House designs

Are these the best home designs in Ireland?

Three houses are on the shortlist of 35 construction projects chosen by the judges for this year’s awards by the Royal Architects Institute of Ireland (RIAI). They include a house with vaulted concrete ceilings in Sandymount, Dublin, by GKMP Architects; a house made from shipping containers in Dublin’s Ringsend harbor district by LiD Architecture; and a Dublin house on a remote site with pedestrian access only by TAKA Architects.

If these, and the three expansions also on the shortlist, are anything to go by, then design trends include white painted or exposed bricks, bare concrete, and wood elements.

The judges of the 29th RIAI Irish Architecture Awards have chosen the shortlist from the most entries since the recession, and the winners will be announced on June 8. In the meantime, the public can now express themselves by voting for the Public Choice Award on the institute’s website ( Last year, around 14,000 people voted, up from 10,500 in 2015.

The side of a floor of Belgrave Mews, Dublin, by TAKA Architects. Photograph of Alice Clancy

Of the 14 categories – from conservation to commercial projects – three relate to housing: extensions, housing and houses.


The owners of the shortlisted home in Sandymount had watched her for 14 years, gazing at her from their neighboring home. They saw it as an “opportunity to create our perfect home,” even though at this point it was a home and a store. And one day, it became theirs. Although they saw its potential, they “knew that it would take distinctive and expert architecture to transform it into a home – a hardworking family home that would bring us joy.”

GKMP Architects, founded by Grace Keeley and Michael Pike, added an extension to the side and back, to tie the house together and better connect it to the back garden. While the house is open plan, the architects used vaulted ceilings and cinder block columns to delimit the kitchen, dining room and living areas. This industrial look at high levels is anchored and warmed by the selective use of wooden shelves, floors and stairs and glass walls overlooking the garden. Everything is beautifully detailed to perpetuate the calm of the materials.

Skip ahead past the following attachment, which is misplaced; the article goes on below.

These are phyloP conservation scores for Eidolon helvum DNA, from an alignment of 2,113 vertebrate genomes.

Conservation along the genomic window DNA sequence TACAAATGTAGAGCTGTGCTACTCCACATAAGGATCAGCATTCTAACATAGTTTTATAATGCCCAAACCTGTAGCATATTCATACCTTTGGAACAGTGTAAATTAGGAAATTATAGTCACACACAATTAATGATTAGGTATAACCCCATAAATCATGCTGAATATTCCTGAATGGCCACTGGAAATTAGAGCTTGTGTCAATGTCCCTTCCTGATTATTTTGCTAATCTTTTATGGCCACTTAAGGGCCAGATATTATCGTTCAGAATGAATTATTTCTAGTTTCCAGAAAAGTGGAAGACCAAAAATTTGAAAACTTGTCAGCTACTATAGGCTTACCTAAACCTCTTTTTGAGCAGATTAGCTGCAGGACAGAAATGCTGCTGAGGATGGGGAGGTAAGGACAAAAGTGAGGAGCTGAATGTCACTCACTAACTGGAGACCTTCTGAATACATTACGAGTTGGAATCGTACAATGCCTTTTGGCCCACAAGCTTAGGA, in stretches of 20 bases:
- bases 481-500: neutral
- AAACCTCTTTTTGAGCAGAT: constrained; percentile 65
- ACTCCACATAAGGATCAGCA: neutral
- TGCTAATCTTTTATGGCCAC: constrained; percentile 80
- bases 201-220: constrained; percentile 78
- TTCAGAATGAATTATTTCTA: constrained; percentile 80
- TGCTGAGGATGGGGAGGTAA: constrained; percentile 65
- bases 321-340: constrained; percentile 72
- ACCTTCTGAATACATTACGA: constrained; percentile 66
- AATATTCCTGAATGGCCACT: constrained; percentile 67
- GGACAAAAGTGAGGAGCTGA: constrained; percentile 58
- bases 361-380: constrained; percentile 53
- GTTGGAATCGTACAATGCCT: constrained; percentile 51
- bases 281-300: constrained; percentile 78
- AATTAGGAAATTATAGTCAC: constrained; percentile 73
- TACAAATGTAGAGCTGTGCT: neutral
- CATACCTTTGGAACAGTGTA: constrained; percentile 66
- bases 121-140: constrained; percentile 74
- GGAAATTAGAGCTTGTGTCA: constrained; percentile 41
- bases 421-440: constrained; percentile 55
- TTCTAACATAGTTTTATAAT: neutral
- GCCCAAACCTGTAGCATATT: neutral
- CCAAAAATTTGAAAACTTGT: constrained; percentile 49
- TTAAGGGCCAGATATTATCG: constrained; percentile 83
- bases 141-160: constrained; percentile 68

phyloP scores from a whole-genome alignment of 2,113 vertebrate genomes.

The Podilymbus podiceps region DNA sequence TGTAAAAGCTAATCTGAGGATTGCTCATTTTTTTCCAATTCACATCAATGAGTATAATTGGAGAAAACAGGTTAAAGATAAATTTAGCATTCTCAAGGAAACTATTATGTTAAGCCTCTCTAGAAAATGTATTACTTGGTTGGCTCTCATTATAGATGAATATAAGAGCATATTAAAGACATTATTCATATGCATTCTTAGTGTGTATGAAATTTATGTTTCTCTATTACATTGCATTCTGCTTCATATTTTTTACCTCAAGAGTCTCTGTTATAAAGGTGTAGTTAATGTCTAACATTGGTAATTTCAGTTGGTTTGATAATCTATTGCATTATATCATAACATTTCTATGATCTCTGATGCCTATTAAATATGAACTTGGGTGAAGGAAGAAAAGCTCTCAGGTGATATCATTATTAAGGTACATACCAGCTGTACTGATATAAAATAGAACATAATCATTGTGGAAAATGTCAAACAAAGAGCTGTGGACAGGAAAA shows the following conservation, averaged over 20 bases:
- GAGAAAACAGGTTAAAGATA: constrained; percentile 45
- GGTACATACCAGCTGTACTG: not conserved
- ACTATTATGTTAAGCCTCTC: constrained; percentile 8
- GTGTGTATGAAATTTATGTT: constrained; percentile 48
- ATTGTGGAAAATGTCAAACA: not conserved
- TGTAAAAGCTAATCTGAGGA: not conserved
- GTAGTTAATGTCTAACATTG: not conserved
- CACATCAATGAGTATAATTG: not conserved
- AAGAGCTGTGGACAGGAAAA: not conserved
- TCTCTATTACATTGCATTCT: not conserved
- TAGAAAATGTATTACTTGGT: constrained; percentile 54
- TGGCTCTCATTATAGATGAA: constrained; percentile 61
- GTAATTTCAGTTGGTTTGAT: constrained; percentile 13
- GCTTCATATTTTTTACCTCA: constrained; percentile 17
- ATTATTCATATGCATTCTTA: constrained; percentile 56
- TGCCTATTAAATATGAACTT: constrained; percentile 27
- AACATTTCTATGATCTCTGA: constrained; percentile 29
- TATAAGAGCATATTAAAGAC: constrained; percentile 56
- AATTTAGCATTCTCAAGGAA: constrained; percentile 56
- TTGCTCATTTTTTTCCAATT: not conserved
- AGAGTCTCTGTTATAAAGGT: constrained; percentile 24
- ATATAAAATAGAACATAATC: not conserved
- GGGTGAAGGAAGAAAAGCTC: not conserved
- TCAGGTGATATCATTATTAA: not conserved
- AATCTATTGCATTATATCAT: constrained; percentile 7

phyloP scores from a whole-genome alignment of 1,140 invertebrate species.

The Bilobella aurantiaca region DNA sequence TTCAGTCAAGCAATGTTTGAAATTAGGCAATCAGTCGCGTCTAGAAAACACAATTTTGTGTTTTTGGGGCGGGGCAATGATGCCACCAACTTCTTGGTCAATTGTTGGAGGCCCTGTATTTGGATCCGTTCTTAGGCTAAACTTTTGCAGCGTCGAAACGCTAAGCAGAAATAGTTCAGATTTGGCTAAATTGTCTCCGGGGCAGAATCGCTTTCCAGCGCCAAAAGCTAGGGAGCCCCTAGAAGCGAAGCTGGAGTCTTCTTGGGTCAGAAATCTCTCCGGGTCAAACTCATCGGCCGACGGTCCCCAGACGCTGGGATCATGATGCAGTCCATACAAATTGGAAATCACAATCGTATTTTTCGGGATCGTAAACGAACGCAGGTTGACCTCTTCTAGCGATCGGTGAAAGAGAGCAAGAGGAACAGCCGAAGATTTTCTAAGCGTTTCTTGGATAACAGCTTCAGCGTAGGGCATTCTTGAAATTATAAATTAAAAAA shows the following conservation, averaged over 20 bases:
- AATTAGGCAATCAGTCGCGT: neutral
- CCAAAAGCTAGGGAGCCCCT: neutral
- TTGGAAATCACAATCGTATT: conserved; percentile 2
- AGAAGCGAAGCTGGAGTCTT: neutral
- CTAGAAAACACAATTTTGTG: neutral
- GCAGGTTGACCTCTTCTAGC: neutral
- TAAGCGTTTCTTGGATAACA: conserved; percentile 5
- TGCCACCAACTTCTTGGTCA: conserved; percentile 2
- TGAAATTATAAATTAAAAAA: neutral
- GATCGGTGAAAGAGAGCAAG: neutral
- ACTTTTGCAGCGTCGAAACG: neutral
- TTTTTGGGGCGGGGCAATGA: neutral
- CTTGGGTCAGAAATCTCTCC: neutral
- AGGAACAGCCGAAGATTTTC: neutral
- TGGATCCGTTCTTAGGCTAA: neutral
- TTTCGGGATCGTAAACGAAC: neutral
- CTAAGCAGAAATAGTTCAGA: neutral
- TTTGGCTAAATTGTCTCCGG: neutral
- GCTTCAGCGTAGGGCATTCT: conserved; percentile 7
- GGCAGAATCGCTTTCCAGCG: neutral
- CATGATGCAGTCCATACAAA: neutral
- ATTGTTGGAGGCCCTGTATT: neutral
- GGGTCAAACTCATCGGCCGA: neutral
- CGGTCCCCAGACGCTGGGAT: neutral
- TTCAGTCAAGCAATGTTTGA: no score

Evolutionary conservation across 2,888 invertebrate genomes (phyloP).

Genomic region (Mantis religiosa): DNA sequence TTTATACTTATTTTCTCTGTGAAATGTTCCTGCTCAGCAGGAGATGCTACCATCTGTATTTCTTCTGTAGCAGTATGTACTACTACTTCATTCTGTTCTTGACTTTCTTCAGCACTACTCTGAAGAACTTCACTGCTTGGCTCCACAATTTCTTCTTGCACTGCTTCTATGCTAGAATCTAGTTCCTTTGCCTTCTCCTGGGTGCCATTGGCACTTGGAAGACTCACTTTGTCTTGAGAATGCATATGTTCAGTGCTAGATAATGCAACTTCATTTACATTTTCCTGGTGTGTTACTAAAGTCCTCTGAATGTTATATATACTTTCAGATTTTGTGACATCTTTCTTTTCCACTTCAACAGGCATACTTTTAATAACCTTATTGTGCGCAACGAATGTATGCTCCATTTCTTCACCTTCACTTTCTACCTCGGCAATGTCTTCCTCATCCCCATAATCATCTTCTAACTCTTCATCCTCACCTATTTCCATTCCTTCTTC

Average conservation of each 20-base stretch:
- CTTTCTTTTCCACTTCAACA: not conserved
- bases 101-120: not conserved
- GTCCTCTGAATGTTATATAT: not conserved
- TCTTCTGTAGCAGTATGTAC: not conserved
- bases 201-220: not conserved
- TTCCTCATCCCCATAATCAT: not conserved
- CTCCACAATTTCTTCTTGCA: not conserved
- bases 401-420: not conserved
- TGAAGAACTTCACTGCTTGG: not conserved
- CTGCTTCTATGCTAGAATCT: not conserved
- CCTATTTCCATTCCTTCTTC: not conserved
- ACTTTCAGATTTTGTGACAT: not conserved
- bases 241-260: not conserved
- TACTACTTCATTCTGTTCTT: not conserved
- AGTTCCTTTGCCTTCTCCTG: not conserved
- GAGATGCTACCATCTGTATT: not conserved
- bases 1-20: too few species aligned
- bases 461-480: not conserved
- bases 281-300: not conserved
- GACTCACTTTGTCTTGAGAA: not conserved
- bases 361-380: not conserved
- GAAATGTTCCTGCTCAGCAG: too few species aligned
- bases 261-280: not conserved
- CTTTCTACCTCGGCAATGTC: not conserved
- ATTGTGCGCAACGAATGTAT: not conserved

And, after that 14-year wait to buy the house next door, customers say, “The bottom line. . . exceeds our long-standing aspirations for ownership.

Exterior of the vaulted house by GKMP Architects.  Photography: Alice Clancy

Exterior of the vaulted house by GKMP Architects. Photography: Alice Clancy

Using white painted bricks inside and outside the 130m² house they designed at Belgrave Mews, Dublin, TAKA Architects approached the two houses next to this landlocked house both in materials and in scale. They referenced them using bricks and a slate roof without copying their shape. The house has one floor on the east side, which is closest to a neighbor, and two floors on the opposite side, which has more space in front. TAKA Architects, led by Alice Casey and Cian Deegan, showed how to manage these landlocked sites that are becoming more in demand as housing pressure increases in cities.

Large windows

The third house on the shortlist is Ringsend, by LiD Architecture, built from 11 corten steel shipping containers. They have large holes cut to provide openings and large windows, creating a lightness from heavy metal. The genius of the project is that it could be built in phases depending on the funds available, stacking more containers as the finances increased. “We are looking forward to adding the third level this year,” say customers. “We hope the project can convince people that container construction is not only viable, but that it can exceed conventional building standards.

The extensions on the shortlist are St Catherine’s in Dublin 8, by Ryan W Kennihan Architects, where exposed brick walls in the living room and kitchen added a loft feel; Haddington Park in Dublin, also using bricks and wood, by Robert Bourke Architects; and Portico in Dublin, in white brick, by David Flynn Architects.

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